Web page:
post #52 of 138
Quote:
Originally Posted by Cuttingboard View Post


I'm an young fogie too...I use either a 1960's model Gillette Flatboy adjustable or Slim adjustable razor every morning. A DE razor may take a couple extra minutes in the morning but my face feels so much better and my skin is in better condition than when I used a Gillette Fusion razor.


Ditto here.  I have always been a young fogie, my wife laughs at me a bit, but she is similar. in a lot of ways.

 

I have my DE shaves down to basically the same time as I could with a Fusion and canned goo.  Reserve the straights for the weekend.

post #53 of 138
1.5hr commute for me to NYC (LIRR+15 minute walk).
Sometimes walking 15 minutes to and from client sites.

I have the luxury of working in a casual office, and am able to store my suits and shoes for when I have to pop up to the clients, or we have a meeting in the office.

I agree that shoes are meant to be worn, but see no need to put mileage on either pair of EGs I own during a commute where I'm doing my best to ignore everyone around me.


That said, if I was obligated to wear a suit on the commute, I don't think I could ever bring myself to be one of the guys who wears running sneakers with the suit for travel purposes.
post #54 of 138


 

Quote:
Originally Posted by MasterplayerC View Post

1.5hr commute for me to NYC (LIRR+15 minute walk).
Sometimes walking 15 minutes to and from client sites.
I have the luxury of working in a casual office, and am able to store my suits and shoes for when I have to pop up to the clients, or we have a meeting in the office.
I agree that shoes are meant to be worn, but see no need to put mileage on either pair of EGs I own during a commute where I'm doing my best to ignore everyone around me.
That said, if I was obligated to wear a suit on the commute, I don't think I could ever bring myself to be one of the guys who wears running sneakers with the suit for travel purposes.


I must admit I am that guy. As a young person just starting my career I cannot afford to replace my collection of three pairs of Allen Edmonds shoes anytime soon. So instead I walk my 2 miles to work in sneakers and I carry my shoes with me. Sad I know but at least my work is business casual most days so I am not in a suit that often. 
 

 

post #55 of 138
I alternate driving and taking the L depending on after-work plans. Honestly I get more scuffs from the pedals in the car than I do taking the L. As to weather - if it rains, I wear galoshes. IMO they are shoes and just like any other item of clothing I wear - no matter how much I try to prevent it shit will happen. Literally - like the time one of those damn pigeons crapped on my shoulder. Hell, the other day in a meeting my boss stepped on my foot and scuffed a perfectly good shine. Of course my "it's just stuff" mentality was reinforced 2 weeks ago when a woman in the oncoming lane blacked out and veered across the median and slammed into my driver's door. 3 wrecked cars but nobody hurt - but I did scuff up a gorgeous shine on my Walnut Strands climbing over the console to get out the passenger side door (that driver's door will never open again!). smile.gif It's just stuff, it's not going to rule my life - I buy that stuff to make my life better.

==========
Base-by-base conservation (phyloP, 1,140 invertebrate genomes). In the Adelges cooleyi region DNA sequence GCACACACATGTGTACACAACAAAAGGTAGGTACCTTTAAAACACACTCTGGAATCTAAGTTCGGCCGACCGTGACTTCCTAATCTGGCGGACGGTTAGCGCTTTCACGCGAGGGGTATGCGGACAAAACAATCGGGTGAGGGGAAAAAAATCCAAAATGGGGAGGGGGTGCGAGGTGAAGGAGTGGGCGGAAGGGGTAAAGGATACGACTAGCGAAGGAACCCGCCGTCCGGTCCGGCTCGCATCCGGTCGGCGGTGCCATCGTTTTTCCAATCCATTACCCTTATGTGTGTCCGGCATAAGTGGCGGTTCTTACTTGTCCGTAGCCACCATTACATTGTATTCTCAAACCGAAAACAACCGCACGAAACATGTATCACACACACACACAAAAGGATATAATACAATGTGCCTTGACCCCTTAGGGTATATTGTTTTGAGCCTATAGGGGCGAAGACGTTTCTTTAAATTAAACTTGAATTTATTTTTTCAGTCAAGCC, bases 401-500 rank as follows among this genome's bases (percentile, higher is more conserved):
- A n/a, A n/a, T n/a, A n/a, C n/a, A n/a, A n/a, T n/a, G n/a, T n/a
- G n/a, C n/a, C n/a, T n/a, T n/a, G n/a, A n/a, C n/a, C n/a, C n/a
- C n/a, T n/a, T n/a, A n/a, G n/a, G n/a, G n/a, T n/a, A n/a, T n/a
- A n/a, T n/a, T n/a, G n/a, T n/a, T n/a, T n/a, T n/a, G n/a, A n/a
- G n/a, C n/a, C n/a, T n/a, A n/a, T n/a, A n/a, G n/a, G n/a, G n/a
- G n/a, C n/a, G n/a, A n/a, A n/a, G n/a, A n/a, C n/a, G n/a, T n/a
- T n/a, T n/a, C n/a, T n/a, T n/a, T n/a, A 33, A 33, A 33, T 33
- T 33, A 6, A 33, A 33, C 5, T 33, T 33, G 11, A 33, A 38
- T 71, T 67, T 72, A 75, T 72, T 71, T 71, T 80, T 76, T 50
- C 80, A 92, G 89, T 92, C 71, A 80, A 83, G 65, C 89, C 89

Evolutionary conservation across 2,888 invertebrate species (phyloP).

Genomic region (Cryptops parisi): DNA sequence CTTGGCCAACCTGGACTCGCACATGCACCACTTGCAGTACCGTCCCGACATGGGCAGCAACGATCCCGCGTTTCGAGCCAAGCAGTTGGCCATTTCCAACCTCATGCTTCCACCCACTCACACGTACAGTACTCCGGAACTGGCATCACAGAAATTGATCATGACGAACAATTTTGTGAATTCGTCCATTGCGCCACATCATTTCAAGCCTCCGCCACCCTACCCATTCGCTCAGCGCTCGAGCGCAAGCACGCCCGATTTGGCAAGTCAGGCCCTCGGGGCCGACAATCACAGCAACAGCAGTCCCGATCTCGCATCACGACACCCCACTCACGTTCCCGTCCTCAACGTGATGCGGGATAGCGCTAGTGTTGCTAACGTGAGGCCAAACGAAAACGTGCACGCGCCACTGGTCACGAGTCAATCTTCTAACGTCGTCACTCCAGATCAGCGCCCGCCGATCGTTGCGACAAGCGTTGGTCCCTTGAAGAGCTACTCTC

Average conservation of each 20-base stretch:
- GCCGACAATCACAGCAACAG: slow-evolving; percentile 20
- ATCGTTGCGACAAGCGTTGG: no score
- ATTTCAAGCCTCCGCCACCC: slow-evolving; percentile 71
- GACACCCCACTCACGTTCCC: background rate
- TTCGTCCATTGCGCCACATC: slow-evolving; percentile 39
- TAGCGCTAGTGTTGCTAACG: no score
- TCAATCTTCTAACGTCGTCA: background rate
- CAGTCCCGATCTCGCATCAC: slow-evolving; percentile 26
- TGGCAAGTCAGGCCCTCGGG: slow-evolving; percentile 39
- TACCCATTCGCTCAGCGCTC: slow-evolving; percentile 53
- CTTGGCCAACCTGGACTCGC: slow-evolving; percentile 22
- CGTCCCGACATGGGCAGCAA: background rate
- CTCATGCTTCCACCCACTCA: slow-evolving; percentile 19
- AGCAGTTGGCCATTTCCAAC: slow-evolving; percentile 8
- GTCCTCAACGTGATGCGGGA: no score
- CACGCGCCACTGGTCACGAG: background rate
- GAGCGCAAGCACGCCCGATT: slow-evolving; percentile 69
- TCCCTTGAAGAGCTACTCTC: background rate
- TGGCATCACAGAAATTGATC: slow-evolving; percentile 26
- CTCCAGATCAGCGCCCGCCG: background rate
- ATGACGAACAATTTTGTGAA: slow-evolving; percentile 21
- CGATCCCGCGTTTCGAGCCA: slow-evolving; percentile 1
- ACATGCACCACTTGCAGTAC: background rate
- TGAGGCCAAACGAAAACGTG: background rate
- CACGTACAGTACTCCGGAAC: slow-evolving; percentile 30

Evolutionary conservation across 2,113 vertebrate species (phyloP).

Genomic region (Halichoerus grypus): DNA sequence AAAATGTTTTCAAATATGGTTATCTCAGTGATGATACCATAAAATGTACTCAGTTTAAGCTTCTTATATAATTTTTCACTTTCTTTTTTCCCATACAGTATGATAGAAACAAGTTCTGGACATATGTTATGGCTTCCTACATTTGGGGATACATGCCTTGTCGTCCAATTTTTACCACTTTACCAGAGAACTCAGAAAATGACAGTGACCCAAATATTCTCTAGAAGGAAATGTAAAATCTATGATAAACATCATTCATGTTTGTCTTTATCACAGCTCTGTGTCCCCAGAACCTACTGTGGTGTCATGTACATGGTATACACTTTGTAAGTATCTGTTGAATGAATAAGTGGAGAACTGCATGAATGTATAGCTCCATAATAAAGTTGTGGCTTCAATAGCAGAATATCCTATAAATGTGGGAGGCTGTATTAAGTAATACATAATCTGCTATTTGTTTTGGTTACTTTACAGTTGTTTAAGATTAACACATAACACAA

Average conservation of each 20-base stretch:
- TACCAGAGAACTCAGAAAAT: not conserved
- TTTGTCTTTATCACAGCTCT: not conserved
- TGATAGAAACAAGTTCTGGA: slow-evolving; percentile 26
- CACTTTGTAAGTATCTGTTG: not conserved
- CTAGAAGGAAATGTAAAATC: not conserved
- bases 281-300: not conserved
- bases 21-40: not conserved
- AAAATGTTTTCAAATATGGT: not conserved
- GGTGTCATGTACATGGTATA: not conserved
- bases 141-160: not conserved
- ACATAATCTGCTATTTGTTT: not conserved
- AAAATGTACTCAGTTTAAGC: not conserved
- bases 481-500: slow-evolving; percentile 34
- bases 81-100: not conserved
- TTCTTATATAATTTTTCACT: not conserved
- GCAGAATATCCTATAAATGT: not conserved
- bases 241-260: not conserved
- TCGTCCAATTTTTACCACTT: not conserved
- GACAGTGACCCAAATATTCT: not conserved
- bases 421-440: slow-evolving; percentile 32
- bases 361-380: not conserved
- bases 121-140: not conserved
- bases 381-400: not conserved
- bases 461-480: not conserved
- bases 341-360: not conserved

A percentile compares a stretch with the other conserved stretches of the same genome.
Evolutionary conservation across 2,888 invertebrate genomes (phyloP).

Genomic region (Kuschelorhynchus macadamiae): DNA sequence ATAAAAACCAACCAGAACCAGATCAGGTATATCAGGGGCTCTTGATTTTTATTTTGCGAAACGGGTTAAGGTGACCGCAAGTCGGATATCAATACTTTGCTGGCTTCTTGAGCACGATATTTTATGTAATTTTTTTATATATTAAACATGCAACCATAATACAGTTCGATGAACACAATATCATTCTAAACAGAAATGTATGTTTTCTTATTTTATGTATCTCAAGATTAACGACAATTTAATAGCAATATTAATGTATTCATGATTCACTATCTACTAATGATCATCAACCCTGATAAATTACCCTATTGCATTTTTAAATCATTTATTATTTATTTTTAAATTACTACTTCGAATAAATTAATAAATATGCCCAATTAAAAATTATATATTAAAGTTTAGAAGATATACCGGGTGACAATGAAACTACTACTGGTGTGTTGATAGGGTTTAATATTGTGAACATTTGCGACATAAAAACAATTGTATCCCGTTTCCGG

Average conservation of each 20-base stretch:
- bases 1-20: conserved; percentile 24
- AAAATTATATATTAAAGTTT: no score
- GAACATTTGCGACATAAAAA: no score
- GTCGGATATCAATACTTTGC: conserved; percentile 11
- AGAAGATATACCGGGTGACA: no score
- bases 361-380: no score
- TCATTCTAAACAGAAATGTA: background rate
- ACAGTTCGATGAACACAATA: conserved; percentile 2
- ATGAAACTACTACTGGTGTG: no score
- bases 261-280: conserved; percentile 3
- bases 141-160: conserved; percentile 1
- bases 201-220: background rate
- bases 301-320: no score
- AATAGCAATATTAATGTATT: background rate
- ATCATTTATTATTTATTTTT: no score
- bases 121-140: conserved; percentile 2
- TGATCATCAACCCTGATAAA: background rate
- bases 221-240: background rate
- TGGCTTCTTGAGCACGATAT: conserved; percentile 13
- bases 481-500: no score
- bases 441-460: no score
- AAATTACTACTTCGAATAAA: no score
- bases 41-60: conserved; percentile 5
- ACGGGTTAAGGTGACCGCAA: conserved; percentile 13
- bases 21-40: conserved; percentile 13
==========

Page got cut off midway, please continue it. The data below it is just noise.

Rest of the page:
post #56 of 138
Don't wear what you can't afford to... Well... Wear!
post #57 of 138
Silly dog, this is Freedomland™, where people who earn 40k spend like they earn 400k.

Those who actually earn 400k... well they just get more cocaine and hookers icon_gu_b_slayer[1].gif
post #58 of 138
@GloStix: Ah, I hear ya; dress like it's 1880 and spend like it's 1999 (financial realities notwithstanding)! Now to befriend some SFer's on the upper echelon so I can get invited to some parties (or par-TAYS as I believe they are called). wink.gif
post #59 of 138
Quote:
Originally Posted by MPAVictoria View Post



 


I must admit I am that guy. As a young person just starting my career I cannot afford to replace my collection of three pairs of Allen Edmonds shoes anytime soon. So instead I walk my 2 miles to work in sneakers and I carry my shoes with me. Sad I know but at least my work is business casual most days so I am not in a suit that often. 

 

In that case I'd prefer to topy my shoes. I think if you worry so much about your shoes that you are concerned about commuting in them or act on that fear and change at the office, then you probably should buy cheaper shoes.
post #60 of 138
I am totally guilty of having a couple beater suits for when it rains. Snow is not so bad since I normally wear an overcoat, but overshoes are super key.
New Posts  All Forums:Forum Nav:
  Return Home
  Back to Forum: Classic Menswear
Styleforum › Forums › Men's Style › Classic Menswear › Commuting to Work Wearing Expensive Shoes